The real purpose of his bookthe idea behind it all — was to introduce and develop support for Dr. JWW’s plan for a nation-wide system of general hospitals. He envisioned a coast-to-coast network of full-service general hospitals equipped to provide the same comprehensive, 20th-century state-of-the-art medical services — in quality if not quantity — that patients received in the general hospitals of Western European countries and his own alma mater, Johns Hopkins University Hospital in Baltimore, Maryland.


A nationwide system of general hospitals was Dr. JWW’s dream, his passion, his true love. His plan was to somehow convince the doctors who owned those thousands of tiny 2-10 bed hospitals sprinkled all across the landscapes and frontier towns of America to develop new lying-in wards and electively hospitalize affluent maternity patients as paying customers as a fund-raising scheme for privately financing a new system of general hospitals to rival those of Europe!





  1. Dr J. Whitridge Williams’ Dreams, Motives and Methods


Dr. JWW’s personal dream and professional goal was figuring out how to finance a system of acute-care general hospitals in the US that were equipped to treat all types of illness and accidents in all ages and stages of life.


Western European countries already had a national system of general hospitals developed over several centuries. These well-staffed regional hospitals were able to provide comprehensive medical services to their entire population, no matter where the patients lived, regardless of their ability to pay and irrespective of the kind of care they needed — surgery, orthopedics, obstetrics, pediatrics and emergency care for acute illness, accidents and life-threatening injuries.

By contrast, the United States had, by best estimate {note-2-self – can’t find original source}, about 8,000 private hospitals owned and run by one or two local doctors. Aside from electric lights and a telephone, most of these 2-to-10 beds hospitals were so small they couldn’t afford the emerging medical technologies of their day, such as the new x-ray machines invented in 1895, clinical laboratory equipment and new surgical suites with easy-to-disinfect ceramic-tilled walls and bright spot lights over the operating room table.

As a strict business model, the services of these small private hospitals were only available to those who could afford to pay up front. They also didn’t provide any emergency services to the general public. This was partly due to their for-profit status and partly because they didn’t have a 24-hr staff or the necessary emergency equipment. With the exception of minor surgeries, these hospitals were more akin to convalescent homes or TB sanitoriums than the regional system of highly-equipped and fully-staffed general hospitals in Europe that so impressed Dr. JWW and were so sorely needed in the US.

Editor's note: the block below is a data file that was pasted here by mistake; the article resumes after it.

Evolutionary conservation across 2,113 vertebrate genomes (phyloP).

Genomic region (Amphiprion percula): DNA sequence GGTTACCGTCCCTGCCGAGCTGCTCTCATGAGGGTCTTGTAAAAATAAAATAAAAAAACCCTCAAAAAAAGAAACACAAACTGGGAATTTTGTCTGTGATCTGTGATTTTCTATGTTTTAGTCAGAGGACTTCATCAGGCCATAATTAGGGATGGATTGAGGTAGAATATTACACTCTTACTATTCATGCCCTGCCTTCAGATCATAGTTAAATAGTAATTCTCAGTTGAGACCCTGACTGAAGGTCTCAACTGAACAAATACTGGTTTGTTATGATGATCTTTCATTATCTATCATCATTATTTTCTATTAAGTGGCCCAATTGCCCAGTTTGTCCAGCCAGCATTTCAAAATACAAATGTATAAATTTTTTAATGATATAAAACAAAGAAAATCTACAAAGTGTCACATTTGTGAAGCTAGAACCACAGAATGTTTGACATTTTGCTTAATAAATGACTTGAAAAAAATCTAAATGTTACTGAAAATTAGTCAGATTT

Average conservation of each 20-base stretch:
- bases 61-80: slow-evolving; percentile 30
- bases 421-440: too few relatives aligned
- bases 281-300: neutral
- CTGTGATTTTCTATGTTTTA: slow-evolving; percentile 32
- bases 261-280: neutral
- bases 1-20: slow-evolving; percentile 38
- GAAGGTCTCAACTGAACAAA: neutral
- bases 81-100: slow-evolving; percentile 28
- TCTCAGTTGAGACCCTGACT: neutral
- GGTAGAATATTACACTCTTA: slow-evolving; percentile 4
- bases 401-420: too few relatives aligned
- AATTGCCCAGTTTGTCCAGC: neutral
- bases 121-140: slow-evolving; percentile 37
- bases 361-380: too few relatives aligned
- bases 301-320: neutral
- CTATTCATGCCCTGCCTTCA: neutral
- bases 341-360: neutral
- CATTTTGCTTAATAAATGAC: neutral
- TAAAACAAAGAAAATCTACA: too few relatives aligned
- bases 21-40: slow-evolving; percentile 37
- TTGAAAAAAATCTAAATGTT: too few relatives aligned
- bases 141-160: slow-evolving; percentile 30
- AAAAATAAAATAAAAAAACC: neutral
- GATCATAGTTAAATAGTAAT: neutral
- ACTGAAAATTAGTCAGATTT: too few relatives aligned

In contrast to thousands of these one-room, ten-bed hospitals, the US only had about two dozen general hospitals in the entire country, most of which were in large metropolitan areas on the East and West coasts, and Chicago, New Orleans and Denver. For the great majority of Americans, the nearest general hospital was often a couple hundred miles away in another state. Badly injured farmers who lived in rural parts of the state, babies in convulsions from a high fever, mothers in an obstructed labor and husbands having a heart attack would suffer terribly or even die while their families were trying to get them to the closest general hospital. As far as Dr. JWW was concerned, this was no way to provide science-based, state-of-the-art medical care to the American public and the rest of us would agree with him.

At the time he wrote Twilight Sleep, Dr. Williams had worked for more than twenty years in what was probably the very best general hospital in the US – Johns Hopkins University Hospital in Baltimore, Maryland; he had an intimate understanding of the difference between the European and the US systems. Soon after Dr. Williams graduated from medical school, he sailed to Europe for two years of clinical training. During that time, he studied obstetrics and pathology in some of the best general hospitals on the European Continent, and also experienced for himself their comprehensive and well-coordinated general hospital systems.